Republicans raise concerns over House campaign arm leadership

Republicans raise concerns over House campaign arm leadership
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GOP lawmakers and strategists are voicing deep concerns about National Republican Congressional Committee (NRCC) Chairman Rep. Tom EmmerThomas (Tom) Earl EmmerGOP Rep. Sean Duffy resigning from Congress Democrat running for Will Hurd's seat raises over million in first 100 days of campaign The House Republicans and Democrats not seeking reelection in 2020 MORE (Minn.) and his team’s 2020 strategy.

In recent weeks, a number of top Republicans have aired grievances with the House GOP campaign arm’s approach, with some going as far as questioning if Emmer and his operation are in over their heads.

“His team is inept. They have no idea what they’re doing, and their strategy is not putting Republicans in a good position to take back the House,” one disgruntled GOP lawmaker told The Hill.

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Members have become more vocal in their complaints after a recent squabble between Emmer and GOP Conference Chairwoman Liz CheneyElizabeth (Liz) Lynn CheneyLiz Cheney says world is more stable, 'safer' under Trump Sunday shows preview: Democratic candidates make the rounds after debate Overnight Defense: Afghanistan tops foreign policy issues at Dem debate | Erdogan says he'll discuss missile sale with Trump | US again challenges Beijing's claim to South China Sea MORE, with the Wyoming Republican telling him that Republicans raised questions about the NRCC’s strategy during a closed-door meeting last week.

Critics also pointed to an NRCC press release, which was later rescinded, that attacked Democrats for pushing lawmaker pay raises. It came at a time when GOP leaders were privately negotiating with Democratic leadership on a deal to boost congressional salaries.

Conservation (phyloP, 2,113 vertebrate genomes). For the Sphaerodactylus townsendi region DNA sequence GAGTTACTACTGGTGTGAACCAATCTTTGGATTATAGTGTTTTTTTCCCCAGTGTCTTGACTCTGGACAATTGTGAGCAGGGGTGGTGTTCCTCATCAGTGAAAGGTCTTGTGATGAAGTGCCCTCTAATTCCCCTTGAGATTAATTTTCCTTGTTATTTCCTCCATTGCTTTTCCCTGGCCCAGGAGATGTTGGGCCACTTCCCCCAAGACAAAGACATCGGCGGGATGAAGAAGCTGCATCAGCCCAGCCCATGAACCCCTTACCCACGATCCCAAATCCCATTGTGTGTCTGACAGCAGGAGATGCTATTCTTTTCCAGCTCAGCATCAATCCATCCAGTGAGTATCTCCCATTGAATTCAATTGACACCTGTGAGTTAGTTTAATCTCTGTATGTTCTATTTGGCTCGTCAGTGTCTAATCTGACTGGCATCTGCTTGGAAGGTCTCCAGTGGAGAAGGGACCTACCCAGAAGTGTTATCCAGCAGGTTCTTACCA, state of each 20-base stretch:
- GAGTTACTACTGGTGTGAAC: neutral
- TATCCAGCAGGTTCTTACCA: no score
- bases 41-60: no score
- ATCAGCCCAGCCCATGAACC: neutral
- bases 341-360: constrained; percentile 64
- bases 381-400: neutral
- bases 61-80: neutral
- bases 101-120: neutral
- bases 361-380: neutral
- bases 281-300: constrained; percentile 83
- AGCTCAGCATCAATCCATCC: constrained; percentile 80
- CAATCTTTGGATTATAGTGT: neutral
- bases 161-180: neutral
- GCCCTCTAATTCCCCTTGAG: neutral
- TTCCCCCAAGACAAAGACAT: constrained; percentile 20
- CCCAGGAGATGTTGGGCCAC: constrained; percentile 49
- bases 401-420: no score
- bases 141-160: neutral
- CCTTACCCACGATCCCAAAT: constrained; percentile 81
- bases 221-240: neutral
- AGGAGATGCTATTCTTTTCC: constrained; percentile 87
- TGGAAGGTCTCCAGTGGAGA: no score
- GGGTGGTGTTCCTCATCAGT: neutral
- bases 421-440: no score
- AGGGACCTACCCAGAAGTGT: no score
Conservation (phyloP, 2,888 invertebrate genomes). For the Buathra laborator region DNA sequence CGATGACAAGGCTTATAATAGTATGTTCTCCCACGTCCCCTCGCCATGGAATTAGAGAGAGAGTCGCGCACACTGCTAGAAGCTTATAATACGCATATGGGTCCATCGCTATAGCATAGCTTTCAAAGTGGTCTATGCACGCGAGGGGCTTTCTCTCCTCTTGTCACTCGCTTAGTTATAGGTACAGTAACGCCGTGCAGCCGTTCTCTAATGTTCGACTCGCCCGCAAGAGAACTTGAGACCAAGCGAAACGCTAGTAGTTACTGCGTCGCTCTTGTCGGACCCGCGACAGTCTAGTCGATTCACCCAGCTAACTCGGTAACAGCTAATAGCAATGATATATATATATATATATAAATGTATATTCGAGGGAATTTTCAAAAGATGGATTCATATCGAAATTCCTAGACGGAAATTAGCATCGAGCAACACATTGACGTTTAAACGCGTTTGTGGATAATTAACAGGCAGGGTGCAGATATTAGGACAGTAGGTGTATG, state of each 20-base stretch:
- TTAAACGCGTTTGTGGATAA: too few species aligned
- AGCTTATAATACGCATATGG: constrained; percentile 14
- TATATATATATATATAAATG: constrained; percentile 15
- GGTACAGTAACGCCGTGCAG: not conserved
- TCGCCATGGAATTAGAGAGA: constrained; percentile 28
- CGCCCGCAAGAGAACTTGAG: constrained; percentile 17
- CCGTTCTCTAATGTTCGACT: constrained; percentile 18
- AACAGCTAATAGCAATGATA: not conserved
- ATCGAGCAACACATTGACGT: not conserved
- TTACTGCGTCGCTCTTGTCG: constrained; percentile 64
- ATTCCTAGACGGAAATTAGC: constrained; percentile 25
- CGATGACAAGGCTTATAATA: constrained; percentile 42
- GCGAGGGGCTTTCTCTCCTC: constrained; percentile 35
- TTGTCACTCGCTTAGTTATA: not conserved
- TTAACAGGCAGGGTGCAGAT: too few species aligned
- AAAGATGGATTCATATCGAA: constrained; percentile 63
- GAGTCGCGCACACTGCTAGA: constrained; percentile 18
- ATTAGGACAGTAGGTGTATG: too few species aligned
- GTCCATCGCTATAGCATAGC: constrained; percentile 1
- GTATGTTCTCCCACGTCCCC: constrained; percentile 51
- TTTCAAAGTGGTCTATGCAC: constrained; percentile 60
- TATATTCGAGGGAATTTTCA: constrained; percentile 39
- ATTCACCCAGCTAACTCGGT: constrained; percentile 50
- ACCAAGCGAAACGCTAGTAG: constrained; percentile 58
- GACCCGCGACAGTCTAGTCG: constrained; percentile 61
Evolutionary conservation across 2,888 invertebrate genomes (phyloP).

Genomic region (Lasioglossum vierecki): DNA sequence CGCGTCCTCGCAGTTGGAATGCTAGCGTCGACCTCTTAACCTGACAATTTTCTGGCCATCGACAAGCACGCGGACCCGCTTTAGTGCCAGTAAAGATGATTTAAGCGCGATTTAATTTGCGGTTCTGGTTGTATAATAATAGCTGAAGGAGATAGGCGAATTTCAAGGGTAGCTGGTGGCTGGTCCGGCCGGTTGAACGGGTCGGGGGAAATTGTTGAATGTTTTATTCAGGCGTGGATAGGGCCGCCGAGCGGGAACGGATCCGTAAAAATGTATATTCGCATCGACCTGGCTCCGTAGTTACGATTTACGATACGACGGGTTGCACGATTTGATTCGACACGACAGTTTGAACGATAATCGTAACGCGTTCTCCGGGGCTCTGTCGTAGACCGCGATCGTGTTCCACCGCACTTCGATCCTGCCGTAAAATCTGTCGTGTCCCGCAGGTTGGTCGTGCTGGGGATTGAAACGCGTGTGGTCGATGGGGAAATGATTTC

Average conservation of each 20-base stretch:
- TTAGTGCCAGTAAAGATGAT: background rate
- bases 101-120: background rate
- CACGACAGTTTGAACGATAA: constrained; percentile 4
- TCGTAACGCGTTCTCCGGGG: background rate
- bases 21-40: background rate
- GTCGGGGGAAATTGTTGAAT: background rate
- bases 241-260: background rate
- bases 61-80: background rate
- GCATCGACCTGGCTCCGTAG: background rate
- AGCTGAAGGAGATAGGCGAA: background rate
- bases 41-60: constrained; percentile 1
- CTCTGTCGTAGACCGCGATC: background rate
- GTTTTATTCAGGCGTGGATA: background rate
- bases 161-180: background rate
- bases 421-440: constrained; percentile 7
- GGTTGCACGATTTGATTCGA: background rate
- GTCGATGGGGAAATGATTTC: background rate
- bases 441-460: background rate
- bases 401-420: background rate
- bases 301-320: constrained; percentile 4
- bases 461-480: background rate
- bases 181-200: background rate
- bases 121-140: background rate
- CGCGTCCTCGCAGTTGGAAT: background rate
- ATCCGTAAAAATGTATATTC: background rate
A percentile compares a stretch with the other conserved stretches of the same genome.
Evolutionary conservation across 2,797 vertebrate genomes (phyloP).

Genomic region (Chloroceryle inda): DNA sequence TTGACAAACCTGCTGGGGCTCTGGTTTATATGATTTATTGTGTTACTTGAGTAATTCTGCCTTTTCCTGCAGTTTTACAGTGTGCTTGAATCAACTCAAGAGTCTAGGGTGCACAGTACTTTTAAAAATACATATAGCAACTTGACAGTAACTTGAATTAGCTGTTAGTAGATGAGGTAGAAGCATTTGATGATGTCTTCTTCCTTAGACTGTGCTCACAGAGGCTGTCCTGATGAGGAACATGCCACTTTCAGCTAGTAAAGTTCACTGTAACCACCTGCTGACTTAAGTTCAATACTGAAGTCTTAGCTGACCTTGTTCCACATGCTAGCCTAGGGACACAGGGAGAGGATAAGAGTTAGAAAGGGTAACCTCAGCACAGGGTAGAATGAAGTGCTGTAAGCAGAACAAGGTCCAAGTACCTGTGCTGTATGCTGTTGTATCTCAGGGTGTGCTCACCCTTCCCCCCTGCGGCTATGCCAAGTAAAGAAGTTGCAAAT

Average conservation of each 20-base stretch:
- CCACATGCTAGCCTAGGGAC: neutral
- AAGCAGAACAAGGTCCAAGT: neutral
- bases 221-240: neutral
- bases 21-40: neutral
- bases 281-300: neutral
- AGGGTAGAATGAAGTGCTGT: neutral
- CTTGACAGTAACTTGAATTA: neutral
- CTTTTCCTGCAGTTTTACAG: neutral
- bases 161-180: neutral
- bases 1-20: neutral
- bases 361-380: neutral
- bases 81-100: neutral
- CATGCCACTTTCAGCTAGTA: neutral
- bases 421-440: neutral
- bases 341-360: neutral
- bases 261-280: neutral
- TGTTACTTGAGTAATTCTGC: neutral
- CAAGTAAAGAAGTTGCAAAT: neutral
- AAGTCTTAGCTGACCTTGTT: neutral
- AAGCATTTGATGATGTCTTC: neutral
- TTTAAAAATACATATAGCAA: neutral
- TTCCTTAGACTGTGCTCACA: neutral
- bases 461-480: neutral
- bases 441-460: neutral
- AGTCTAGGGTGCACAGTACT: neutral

The NRCC also hit Democrats for allowing lobbyists to attend their chiefs of staff retreat, even though Republicans have done the same thing in previous years.

The group’s aggressive messaging tactics — with the NRCC having taken on President TrumpDonald John TrumpTed Cruz knocks New York Times for 'stunning' correction on Kavanaugh report US service member killed in Afghanistan Pro-Trump website edited British reality star's picture to show him wearing Trump hat MORE’s style of attacking political opponents by using nicknames like Little Max RoseMax RoseNew York Democrat pens op-ed on why he opposes impeaching Trump New York college student detained in Russia for possession of medical marijuana Assault weapons ban picks up steam in Congress MORE and Fake Nurse Lauren UnderwoodLauren UnderwoodIlhan Omar, Ayanna Pressley dance to Lizzo's 'Truth Hurts' in video The Hill's Morning Report - US coastline readies for Hurricane Dorian to make landfall Swing-seat Democrats oppose impeachment, handing Pelosi leverage MORE — has certain factions of the party expressing a sense of unease with the new approach. Some fear it could hinder them from taking back the 20 seats they need to win back control of the House in 2020.

“I think in the larger conversation, what I see is, is just a lack of strategy, and just a series of trolling,” a former Republican National Committee official said. “And that can be fun to do, but not as fun as winning House races.”

Despite the criticism, the NRCC is standing by its strategy, arguing a bold approach is needed if they want to win. The group also said it has support from House Minority Leader Kevin McCarthyKevin Owen McCarthyTrump touts Washington Post story on GOP support Pence extends olive branch to Cummings after Trump's Baltimore attacks Marijuana industry donations to lawmakers surge in 2019: analysis MORE (R-Calif.).